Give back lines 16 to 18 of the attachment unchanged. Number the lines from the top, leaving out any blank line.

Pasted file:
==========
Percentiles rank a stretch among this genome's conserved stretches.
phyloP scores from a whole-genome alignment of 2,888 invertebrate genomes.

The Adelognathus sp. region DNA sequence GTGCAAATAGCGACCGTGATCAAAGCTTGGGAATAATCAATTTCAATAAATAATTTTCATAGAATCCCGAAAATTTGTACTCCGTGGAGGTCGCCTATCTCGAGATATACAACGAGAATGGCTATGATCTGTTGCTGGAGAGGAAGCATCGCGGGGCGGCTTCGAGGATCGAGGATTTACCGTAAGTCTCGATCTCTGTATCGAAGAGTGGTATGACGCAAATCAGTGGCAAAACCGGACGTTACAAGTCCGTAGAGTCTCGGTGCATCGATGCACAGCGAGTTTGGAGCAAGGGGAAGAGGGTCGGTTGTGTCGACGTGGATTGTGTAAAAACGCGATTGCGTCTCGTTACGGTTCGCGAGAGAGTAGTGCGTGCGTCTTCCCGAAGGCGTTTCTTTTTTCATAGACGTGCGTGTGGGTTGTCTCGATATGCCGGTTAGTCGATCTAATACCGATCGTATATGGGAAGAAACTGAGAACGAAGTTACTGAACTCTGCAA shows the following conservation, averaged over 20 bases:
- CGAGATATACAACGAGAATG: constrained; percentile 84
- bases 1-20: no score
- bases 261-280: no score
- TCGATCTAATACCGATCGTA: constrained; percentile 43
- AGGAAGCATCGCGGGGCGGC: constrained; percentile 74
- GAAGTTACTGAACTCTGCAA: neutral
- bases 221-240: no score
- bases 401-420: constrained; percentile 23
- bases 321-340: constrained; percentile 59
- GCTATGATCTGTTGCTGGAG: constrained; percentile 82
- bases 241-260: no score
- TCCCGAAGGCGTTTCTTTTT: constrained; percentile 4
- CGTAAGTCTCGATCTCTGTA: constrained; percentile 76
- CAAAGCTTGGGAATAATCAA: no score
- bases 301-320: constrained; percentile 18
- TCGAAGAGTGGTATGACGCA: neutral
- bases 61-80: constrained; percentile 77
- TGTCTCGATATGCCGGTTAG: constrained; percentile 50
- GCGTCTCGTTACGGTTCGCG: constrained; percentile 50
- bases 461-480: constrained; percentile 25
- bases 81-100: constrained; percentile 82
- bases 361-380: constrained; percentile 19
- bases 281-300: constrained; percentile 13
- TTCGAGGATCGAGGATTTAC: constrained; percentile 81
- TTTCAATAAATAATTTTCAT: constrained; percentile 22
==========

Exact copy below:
- CGTAAGTCTCGATCTCTGTA: constrained; percentile 76
- CAAAGCTTGGGAATAATCAA: no score
- bases 301-320: constrained; percentile 18